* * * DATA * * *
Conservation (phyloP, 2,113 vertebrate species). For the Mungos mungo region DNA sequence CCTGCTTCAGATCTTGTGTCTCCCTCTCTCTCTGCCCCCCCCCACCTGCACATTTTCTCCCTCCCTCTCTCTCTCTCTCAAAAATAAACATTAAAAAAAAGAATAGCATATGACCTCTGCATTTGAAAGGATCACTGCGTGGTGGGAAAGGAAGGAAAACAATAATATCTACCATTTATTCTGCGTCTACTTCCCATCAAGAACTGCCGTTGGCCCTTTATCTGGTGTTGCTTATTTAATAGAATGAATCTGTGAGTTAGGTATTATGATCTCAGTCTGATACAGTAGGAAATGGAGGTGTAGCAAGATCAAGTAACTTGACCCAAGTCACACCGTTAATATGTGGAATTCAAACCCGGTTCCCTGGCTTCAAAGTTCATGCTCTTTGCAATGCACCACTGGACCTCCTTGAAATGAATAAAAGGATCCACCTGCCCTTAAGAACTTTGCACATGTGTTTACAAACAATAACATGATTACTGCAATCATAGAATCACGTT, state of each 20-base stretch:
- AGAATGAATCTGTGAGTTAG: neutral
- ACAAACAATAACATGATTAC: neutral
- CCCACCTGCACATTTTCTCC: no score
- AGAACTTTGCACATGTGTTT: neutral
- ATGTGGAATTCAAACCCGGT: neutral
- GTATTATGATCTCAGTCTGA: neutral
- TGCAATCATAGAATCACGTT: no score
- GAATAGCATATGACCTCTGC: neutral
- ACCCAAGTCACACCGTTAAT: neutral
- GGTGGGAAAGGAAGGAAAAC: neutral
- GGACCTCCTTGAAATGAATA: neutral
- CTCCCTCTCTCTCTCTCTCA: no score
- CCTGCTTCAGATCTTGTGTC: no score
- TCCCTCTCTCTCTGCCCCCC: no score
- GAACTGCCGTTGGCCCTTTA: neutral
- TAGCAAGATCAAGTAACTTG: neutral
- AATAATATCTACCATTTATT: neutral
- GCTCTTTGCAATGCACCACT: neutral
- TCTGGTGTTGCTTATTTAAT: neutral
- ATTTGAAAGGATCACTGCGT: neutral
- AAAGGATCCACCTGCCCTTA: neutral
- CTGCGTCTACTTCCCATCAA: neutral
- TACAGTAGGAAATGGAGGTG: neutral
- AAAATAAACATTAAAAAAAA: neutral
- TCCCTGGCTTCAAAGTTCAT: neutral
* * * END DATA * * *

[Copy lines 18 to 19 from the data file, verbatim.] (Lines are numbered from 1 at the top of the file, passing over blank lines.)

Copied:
- AATAATATCTACCATTTATT: neutral
- GCTCTTTGCAATGCACCACT: neutral